Neuronal Transglutaminase Antibodies

Determination of anti-neuronal transglutaminase IgA and IgG antibodies for persons with gluten intolerance

Transglutaminase (TGs) – what they are, what they do, and when you should test for auto-antibodies against TGs
The transglutaminases form an enzyme family belonging to the transferases. Transglutaminases catalyse the acyl transfer of protein-bound glutamine residues to primary amines. In humans there are 8 different TGs known. Tissue transglutaminase (TG2) is known from celiac disease diagnosis, TG3 from the diagnosis of autoimmune diseases of the skin (e. g. Dermatitis herpetiformis Duhring). TG6 is the transglutaminase of the central nervous system. Dysfunctions of transglutaminases are of clinical relevance.

What is an ataxia and what does it have to do with TGs?
Ataxia is a disorder of movement coordination. Movements are not performed in the right scope or in a coordinated manner. There is evidence that ataxia may also have immunological causes. In ataxia in combination with already diagnosed celiac disease, one should look for the differential diagnosis of ataxia for antibodies against TG6. Although the clinical spectrum of celiac disease usually refers to the gastrointestinal tract, sometimes to the skin, it can also affect the nervous system. Extra-intestinal manifestations of celiac disease may include: epilepsy and headache (especially in children) and cerebellar ataxia and extra-cerebellar concomitant symptoms such as peripheral neuropathy. These neurological manifestations and dysfunctions of celiac disease also occur in similar form in non-celiac gluten sensitivity (NCGS). Anti-gliadin antibodies (typical of celiac disease) and anti-TG2 / 3 antibodies are not found in NCGS. That is why you do not immediately correlate these neurological disorders to the diet.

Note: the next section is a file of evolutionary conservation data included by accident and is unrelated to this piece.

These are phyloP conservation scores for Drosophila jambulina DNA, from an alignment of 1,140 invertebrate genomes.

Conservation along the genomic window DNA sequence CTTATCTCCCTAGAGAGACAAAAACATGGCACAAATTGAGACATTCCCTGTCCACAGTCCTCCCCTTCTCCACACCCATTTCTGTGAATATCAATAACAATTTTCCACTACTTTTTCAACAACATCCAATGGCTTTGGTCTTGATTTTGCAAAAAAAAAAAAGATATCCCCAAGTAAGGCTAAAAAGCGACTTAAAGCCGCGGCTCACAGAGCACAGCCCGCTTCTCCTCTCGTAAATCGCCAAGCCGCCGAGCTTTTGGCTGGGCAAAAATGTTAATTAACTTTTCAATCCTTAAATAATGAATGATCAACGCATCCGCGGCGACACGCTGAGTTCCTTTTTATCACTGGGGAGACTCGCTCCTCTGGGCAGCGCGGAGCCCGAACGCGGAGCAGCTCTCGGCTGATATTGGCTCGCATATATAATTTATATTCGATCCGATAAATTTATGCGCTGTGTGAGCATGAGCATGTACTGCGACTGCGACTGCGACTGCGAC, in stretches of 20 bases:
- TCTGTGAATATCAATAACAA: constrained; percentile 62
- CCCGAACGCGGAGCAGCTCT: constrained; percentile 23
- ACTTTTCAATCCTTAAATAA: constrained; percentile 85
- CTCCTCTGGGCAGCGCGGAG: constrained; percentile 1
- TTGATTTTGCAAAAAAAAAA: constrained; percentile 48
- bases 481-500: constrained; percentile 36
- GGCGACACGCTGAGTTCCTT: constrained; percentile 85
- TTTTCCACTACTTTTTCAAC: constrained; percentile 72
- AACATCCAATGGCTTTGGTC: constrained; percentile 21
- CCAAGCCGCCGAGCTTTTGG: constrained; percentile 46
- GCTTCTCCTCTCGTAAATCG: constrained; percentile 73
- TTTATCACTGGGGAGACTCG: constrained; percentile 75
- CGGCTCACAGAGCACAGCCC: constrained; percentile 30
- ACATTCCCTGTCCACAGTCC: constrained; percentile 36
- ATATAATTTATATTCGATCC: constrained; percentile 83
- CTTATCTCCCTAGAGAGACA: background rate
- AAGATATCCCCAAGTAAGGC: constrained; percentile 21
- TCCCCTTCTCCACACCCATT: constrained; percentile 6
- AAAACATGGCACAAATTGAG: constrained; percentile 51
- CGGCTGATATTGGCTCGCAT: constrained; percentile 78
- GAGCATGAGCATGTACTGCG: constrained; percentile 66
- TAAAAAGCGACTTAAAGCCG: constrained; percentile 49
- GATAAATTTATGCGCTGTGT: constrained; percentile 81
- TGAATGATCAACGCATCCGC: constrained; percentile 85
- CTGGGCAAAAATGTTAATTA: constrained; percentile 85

In the neurological context, NCGS may continue to cause behavioral problems, depression or hyperactivity. If these symptoms are present, an indication to test for TG6 antibodies is based in the therapeutic consequence, because patients with gluten ataxia can benefit from a gluten-free diet.
In addition to celiac disease, anti-hnTG6 antibodies were also diagnosed in a number of other neurological disorders:
Polio, schizophrenia and amyotrophic lateral sclerosis. Therefore, testing is in this context useful as well.


Conclusion
•    Autoantibodies against transglutaminase 6 (neuronal transglutaminase) have been demonstrated in patients with gluten ataxia but may also be present in other gluten-sensitive neurological symptoms (anti-hnTG6 IgA or IgG).
•    Apparently, patients with gluten-sensitive diseases have an anti-TG immune response that can trigger a systemic autoimmune disease.
•    Gluten-free diets significantly reduce the level of anti-hnTG6 antibodies in gluten-sensitive patients. This means that this group of patients benefits from TG6 diagnostics and a standard therapy being complemented with a gluten-free diet.

New products:
•    anti-human-neuronal Transglutaminase IgA (anti-hnTG6 IgA) (K 9388)     (sample matrix is plasma and serum)
•    anti-human-neuronal Transglutaminase IgG (anti-hnTG6 IgG) (K 9389)     (sample matrix is plasma and serum)


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